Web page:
Multiple Sclerosis


The name itself is revealing: multiple, more than one, and sclerosis, which refers to areas of sclerotic (scarred) tissue. Multiple sclerosis is a demyelinating disease of the white matter of the central nervous system.

These areas of sclerosis, also referred to as lesions or plaques, occur in the white matter of the central nervous system. Gray matter consists primarily of nerve cells. Axons (nerve fibers) are the connections between the cell body and the muscles, sensory organs, and primary organs such as the heart. These nerve cells are the communication system both within the central nervous system and between it and the rest of the body. Axons are sheathed in myelin, a white substance (hence the term "white matter") that insulates them and speeds transmission of impulses along the cell fibers. Electrical impulses move along the nerve fiber to the synapse (the connection point between cells) to the next nerve cell.

The lesions or plaques of multiple sclerosis are areas of tissue damage arising from inflammation, which occurs when white blood cells and fluid accumulate around blood vessels. This inflammation causes destruction of myelin. After the fragments are cleared away, a scar is formed--the lesion--in the area of demyelinization. The cause-and-effect process of inflammation and demyelinization is unclear. These lesions impede conduction of signals by blocking or slowing communication, either completely or partially and from time to time. The process can be thought of as similar to an electrical short circuit. The symptoms of multiple sclerosis result from that loss or diminution of signal conduction.

MS is the most common demyelinating disease of the central nervous system. In the United States alone, there are at least 250,000 cases. For reasons that remain unclear, it is more prevalent in northern temperate zones and affects noticeably more women than men. The average age of onset is thirty years.

Research into the underlying causes and processes of MS is ongoing, and in recent years, advances in virology and immunology have rapidly increased knowledge and understanding of the disease. However, its etiology remains unclear. Epidemiological studies indicate that an environmental factor, perhaps exposure to a virus, when combined with a genetic predisposition to the disease, may well control occurrence of the disease. MS is not a genetically transmitted disease. MS may also be or involve a defect of some kind in the body's autoimmune system--some part of the body may, in effect, attack itself.

Diagnosis of MS is difficult. A medical history and clinical examination must show at least two separate lesions that have occurred at more than one time. Obviously, any other possible causes must be ruled out. Because of the difficulty of diagnosis, the presence of MS is usually deemed to be either definite, probable, or possible. There is no one specific diagnostic test that can either confirm or rule out its presence. A neurological examination can indicate lesions through the presence or absence of various signs and reflexes. A sign is an abnormality detected through examination, while a symptom is a subjective complaint noted by the patient. There is not necessarily a correlation between symptoms and signs. Signs may confirm symptoms or they may be asymptomatic. Symptoms may exist in the absence of signs. Computerized tomographic (CT) scans will show some lesions. Magnetic resonance imaging usually reveals many more lesions than the CT scan, including some that may be subclinical, that is, they are not detectable through examination and may have no associated symptoms. An autopsy will usually show many more lesions than were ever suggested by either symptoms or signs. These lesions are probably the result of subclinical attacks of the disease. Computerized testing of evoked potentials tests the brain's electrical responses to various forms of stimulation of the eyes, ears, or other parts of the body. Delays in these responses may indicate lesions that are clinically silent (producing no symptoms) and can sometimes firm up a questionable diagnosis from probable to definite MS. Testing of the cerebrospinal fluid for protein content, the number and type of white blood cells, and the amount of Ig6, a gamma globulin, can also support a diagnosis.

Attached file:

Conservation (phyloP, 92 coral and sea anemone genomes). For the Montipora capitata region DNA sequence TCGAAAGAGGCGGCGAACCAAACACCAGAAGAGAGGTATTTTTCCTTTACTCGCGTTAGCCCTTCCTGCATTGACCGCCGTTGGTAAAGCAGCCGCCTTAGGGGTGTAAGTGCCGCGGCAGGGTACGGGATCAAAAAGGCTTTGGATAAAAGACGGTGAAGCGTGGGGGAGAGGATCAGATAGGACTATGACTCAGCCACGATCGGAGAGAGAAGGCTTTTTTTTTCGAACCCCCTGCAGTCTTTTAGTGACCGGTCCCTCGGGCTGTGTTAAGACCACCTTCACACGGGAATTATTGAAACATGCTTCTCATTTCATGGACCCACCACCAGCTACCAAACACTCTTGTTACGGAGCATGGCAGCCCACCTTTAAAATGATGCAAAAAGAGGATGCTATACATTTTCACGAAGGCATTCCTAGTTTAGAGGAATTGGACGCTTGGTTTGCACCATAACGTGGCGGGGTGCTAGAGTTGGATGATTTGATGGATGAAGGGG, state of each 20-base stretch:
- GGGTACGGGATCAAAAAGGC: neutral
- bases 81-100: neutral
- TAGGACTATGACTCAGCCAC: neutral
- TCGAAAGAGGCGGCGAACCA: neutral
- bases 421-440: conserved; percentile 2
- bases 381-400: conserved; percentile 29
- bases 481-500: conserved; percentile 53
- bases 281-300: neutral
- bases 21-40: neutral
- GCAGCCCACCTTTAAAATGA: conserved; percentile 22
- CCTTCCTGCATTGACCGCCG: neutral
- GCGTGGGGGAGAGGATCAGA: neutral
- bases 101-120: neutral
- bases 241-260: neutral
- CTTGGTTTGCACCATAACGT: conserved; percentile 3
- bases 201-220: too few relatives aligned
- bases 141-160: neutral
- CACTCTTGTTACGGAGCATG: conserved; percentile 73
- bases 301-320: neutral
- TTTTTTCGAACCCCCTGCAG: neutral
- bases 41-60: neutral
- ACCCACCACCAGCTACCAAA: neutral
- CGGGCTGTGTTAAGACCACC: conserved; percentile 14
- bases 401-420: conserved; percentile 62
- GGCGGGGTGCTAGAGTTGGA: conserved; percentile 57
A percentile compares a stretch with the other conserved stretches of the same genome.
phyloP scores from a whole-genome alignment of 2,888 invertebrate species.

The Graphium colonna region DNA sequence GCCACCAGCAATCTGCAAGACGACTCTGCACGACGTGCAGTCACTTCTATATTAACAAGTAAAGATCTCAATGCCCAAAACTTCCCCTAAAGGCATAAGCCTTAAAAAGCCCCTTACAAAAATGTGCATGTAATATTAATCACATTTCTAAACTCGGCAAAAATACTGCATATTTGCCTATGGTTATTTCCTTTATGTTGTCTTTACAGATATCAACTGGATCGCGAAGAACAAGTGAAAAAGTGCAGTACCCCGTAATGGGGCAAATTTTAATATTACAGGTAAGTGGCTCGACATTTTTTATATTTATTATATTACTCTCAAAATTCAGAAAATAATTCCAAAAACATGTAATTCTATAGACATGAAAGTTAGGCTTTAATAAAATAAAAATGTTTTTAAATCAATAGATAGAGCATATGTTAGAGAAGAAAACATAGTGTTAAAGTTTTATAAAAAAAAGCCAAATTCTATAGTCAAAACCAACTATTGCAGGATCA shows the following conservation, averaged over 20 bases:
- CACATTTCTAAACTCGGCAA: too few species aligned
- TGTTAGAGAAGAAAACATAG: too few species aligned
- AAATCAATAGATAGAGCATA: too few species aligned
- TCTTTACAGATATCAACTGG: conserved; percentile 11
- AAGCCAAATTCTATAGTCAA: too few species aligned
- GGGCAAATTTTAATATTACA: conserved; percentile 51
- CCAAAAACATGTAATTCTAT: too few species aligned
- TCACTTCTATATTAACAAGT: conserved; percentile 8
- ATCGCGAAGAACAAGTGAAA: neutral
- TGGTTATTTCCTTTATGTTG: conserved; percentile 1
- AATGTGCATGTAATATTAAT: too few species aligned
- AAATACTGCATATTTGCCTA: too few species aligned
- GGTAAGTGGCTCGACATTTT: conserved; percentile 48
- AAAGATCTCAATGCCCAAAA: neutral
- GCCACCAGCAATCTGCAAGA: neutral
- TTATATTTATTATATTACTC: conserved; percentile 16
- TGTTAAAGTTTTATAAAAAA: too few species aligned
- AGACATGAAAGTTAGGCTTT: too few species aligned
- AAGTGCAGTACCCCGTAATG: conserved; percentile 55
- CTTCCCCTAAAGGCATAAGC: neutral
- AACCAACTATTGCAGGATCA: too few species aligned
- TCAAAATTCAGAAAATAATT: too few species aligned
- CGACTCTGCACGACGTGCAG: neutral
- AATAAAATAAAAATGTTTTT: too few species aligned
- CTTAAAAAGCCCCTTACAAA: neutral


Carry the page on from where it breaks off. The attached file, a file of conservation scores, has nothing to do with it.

Symptoms of MS vary enormously, both from patient to patient and, over time, in one patient. Symptoms may include tingling, pins and needles, numbness, double or blurred vision, clumsiness of fine movements or of walking, frequency and urgency of urination, muscle weakness and spasms, pain or paralysis, incoordination, and mood or